Saturday Ethics Spasms, 5/15/21: Are You Reading This? I Don’t Want To Know!

Well, I’ve solved the annoying traffic problem on Ethics Alarms: I’m not checking the traffic any more. It doesn’t affect anything but my ego and enthusiasm. My ego is a lifetime problem, but my enthusiasm is important, and there’s no reason to deliberately upset myself. I kicked the traffic in the metaphorical solar plexus by being such a health-weenie the last couple of weeks, but I have to just focus on content, trying to maintain variety, and staying dedicated to the mission here. William Saroyan, with whom I have more in common than is good for me, liked to say that an artist has not lived in vain if one human being sings his song. I’ve always tried to act as if I believed him, and it’s high time that I really did.

1. President Biden and I agree on this, at least. The President put the kibosh on President Trump’s half-baked—maybe 25% baked—National Garden of America Heroes project. Good. I explained why this was bad history and a waste of time and money here.

In Trump’s defense, at least his worst ideas didn’t cost trillions of dollars…

2. Nah, there’s no mainstream media bias! Most media outlets are parroting this, from NASDAQ:

“Consumer sentiment in the U.S. has unexpectedly decreased in the month of May, according to preliminary data released by the University of Michigan on Friday.The report showed the consumer sentiment index dropped to 82.8 in May from 88.3 in April. The decrease surprised economists, who had expected the index to rise to 90.4.”Consumer confidence in early May tumbled due to higher inflation–the highest expected year-ahead inflation rate as well as the highest long term inflation rate in the past decade,” said Surveys of Consumers chief economist Richard Curtin.”

Unexpectedly? After the new administration has behaved as if the national debt was in Monopoly money,the Left slow-walking the opening up of the economy when it should never have been shut down, and the enthusiastic socialists who write the checks paying Americans not to work? Are economists that stupid, or do they just think the public is that stupid?

3. Left-leaning blogs are calling this “asinine” It’s not. It’s called “following the law.” In Mississippi, the Constitution needs 20% signatures from five congressional districts to get a voter initiative on the ballot, but the state only has had only four districts for 20 years. Thus the state Supreme Court struck down a medical marijuana initiative that voters approved last fall, because the initiative didn’t reach the ballot as the Constitution requires. The nation’s pot-lovers are blaming the Court, but it’s not up to courts to act according to what the laws should say. They are bound by what the laws are. This is emblematic of what progressives call “anti-democratic judges”—those who refuse to make up what is legal according to what they wish it was. The decision tells the legislature, “Do your damn job. Fix the Constitution,” and alerts the public to get rid of the slugs who refuse to do it.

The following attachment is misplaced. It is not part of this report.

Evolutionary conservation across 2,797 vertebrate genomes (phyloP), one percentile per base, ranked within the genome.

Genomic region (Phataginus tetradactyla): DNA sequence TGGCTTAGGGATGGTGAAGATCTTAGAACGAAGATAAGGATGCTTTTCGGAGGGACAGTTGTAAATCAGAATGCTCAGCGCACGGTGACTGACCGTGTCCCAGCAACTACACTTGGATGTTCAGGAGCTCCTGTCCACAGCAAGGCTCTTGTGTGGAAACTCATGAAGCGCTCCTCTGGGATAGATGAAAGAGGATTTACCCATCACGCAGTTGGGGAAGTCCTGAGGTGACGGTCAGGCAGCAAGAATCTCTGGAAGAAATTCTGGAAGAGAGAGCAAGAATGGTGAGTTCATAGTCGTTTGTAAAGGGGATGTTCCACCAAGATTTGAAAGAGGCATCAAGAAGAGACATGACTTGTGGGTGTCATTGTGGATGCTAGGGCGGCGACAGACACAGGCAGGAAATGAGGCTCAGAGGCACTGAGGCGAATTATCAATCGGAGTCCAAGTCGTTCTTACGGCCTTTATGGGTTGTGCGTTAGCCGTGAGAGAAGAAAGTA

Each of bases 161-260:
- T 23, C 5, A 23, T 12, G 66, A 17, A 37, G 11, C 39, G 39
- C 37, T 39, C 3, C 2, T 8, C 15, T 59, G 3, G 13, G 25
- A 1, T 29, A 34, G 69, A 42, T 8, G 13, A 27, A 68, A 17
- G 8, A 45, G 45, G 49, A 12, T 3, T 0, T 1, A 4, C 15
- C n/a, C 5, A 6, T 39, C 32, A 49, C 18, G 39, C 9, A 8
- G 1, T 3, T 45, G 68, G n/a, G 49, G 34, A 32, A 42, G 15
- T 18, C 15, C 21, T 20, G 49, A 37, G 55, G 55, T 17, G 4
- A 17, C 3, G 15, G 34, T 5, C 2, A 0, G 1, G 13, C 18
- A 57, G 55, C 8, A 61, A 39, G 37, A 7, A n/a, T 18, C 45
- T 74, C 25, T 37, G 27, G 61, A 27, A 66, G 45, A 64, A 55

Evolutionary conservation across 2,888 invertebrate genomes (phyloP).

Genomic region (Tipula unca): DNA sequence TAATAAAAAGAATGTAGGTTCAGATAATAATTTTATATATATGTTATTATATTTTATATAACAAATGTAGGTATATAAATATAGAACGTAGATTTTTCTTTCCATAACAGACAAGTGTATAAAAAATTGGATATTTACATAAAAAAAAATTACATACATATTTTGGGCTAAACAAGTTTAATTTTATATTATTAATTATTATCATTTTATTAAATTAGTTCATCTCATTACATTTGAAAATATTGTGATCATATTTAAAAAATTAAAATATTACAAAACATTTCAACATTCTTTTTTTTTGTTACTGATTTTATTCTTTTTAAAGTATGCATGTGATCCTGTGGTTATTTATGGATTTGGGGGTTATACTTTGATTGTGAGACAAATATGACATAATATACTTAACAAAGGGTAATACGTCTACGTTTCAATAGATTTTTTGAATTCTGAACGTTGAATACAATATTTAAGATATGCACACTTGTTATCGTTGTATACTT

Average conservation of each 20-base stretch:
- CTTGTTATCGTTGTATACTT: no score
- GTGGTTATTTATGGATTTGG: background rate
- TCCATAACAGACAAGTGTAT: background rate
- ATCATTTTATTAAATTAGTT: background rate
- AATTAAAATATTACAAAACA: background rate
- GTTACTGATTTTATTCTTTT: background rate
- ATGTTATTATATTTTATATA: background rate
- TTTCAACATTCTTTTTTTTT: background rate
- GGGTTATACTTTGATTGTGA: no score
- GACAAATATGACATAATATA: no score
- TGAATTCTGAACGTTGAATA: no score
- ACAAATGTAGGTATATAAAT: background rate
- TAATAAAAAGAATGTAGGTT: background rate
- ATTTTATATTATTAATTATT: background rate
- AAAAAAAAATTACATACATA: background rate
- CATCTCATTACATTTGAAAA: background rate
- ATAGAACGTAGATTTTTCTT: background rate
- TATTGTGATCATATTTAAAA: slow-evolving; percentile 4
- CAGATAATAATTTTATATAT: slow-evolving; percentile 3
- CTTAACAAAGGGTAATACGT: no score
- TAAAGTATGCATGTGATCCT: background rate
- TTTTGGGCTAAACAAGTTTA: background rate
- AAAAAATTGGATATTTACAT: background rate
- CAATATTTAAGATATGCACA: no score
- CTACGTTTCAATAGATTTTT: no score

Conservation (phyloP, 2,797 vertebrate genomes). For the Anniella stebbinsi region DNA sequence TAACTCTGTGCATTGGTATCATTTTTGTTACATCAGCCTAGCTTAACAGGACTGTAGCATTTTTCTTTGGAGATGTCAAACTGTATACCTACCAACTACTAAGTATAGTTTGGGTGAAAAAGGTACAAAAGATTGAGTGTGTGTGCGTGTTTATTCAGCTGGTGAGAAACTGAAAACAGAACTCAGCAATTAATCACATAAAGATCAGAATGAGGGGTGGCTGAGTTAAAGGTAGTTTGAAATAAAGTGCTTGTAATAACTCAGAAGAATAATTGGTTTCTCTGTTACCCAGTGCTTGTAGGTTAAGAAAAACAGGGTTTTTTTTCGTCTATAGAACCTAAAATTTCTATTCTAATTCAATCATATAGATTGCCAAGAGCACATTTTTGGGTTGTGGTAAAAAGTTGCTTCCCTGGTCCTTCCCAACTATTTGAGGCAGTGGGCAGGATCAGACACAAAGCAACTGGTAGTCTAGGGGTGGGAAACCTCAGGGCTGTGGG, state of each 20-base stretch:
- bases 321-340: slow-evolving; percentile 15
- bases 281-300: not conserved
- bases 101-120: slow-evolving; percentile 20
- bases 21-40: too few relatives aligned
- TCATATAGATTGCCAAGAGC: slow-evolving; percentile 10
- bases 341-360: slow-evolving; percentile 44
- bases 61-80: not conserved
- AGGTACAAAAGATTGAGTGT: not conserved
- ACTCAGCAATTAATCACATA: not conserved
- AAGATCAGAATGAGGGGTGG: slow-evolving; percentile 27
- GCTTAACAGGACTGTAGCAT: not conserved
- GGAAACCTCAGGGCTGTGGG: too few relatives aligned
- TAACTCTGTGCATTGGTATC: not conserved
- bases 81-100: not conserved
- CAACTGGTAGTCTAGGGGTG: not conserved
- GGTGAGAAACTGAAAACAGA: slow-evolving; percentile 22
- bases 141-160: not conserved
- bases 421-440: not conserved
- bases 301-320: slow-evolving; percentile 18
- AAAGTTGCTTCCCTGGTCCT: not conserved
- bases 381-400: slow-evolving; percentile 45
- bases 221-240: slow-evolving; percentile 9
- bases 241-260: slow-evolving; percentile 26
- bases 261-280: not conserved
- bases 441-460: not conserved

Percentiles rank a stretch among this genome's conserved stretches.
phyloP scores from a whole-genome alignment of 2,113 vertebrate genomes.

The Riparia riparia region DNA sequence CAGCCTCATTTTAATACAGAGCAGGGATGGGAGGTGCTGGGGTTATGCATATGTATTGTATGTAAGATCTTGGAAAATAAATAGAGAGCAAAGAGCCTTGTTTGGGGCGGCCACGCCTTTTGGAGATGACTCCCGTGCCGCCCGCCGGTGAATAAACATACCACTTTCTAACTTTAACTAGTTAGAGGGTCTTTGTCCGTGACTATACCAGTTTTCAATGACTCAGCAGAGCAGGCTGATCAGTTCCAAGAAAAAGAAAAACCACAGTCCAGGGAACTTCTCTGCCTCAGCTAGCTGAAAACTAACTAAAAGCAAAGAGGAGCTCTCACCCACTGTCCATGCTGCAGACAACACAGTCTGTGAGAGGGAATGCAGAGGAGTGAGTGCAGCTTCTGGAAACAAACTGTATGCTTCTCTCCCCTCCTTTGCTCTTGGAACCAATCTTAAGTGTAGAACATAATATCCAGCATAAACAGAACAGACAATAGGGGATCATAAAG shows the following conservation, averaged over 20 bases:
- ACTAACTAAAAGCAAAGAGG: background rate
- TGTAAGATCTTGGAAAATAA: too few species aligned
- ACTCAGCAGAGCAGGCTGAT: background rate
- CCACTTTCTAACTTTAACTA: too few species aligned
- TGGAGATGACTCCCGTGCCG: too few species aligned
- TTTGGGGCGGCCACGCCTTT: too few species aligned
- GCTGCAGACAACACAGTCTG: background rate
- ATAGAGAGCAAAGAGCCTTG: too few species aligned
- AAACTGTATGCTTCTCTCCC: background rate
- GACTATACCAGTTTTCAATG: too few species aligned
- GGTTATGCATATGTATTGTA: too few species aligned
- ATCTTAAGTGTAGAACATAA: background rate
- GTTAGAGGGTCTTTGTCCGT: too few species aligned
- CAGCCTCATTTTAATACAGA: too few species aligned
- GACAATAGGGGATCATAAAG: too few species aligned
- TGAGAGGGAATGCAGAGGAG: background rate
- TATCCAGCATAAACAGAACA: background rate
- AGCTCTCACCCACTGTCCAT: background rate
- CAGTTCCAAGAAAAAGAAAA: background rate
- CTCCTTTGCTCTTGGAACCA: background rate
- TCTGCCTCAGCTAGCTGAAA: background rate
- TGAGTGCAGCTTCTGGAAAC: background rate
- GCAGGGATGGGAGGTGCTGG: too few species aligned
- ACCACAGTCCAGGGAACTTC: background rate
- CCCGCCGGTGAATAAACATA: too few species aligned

4. Gun buy-back stunts are prime “Do something!” nonsense. The National Bureau of Economic Research just published a paper titled “Have US Gun Buyback Programs Misfired?” Authored by economists at the University of California, Santa Barbara, San Diego State University, and Montana State University, the study reviewed 339 buybacks across 277 cities, examining public records to determine the number of firearms sold in each. The data is clear: gun buybacks do nothing to reduce gun crime. “Using data from the National Incident Based Reporting System, we find no evidence that GBPs reduce gun crime,” the researchers said. “Using data from the National Vital Statistics System, we also find no evidence that GBPs reduce suicides or homicides where a firearm was involved.”

Yes, people turn in their old guns for money, and buy newer, better ones. Who would have thought it? The programs are expensive and useless, but the public loves them.

Come to think of it, maybe the economists in #2 are right about the public…

5. I love this kind of thing, and by love, I mean I hate it…A current University of Wisconsin campus policy  states

“All members of the University have a responsibility to promote and a right to expect … an environment that is free of harassment and free of insulting and demeaning comments and epithets based on race, ethnicity, gender, religion, sexual orientation, age, disability, military status, socioeconomic status, family status, or political views; and consistent enforcement of federal, state, and university protections against discriminatory treatment yet is free from any official speech codes.”

My favorite example, which I have recalled before, was the statement read into the minutes by a group of competitors plotting to freeze out another competitor not invited to the meeting. It reaffirmed all attendees’ support and compliance with federal antitrust laws, which the purpose of the meeting was to violate. Thus we have a speech code that is more sinister than a speech code because it is completely subjective

The purpose of this example of speech suppression on campus is, or should be, self-evident: the university wants to stifle any criticism of “woke” politics, like, just to pick an example out of the blue, Black Lives Matter and Critical Race Theory.

15 thoughts on “Saturday Ethics Spasms, 5/15/21: Are You Reading This? I Don’t Want To Know!

  1. There are people with Economics degrees (AOC) and Economists. The press seems to favor the former and real Economists are in short supply.

    I anticipate some real problems ahead as most credit cards and equity lines have variable interest rates. When the Fed ultimately does what it should and stop the cheap money charade to prop up expansionist government spending I expect a flood of bankruptcies after consumer demand drops off precipitously in order to have the resources to cover their rising interest cost.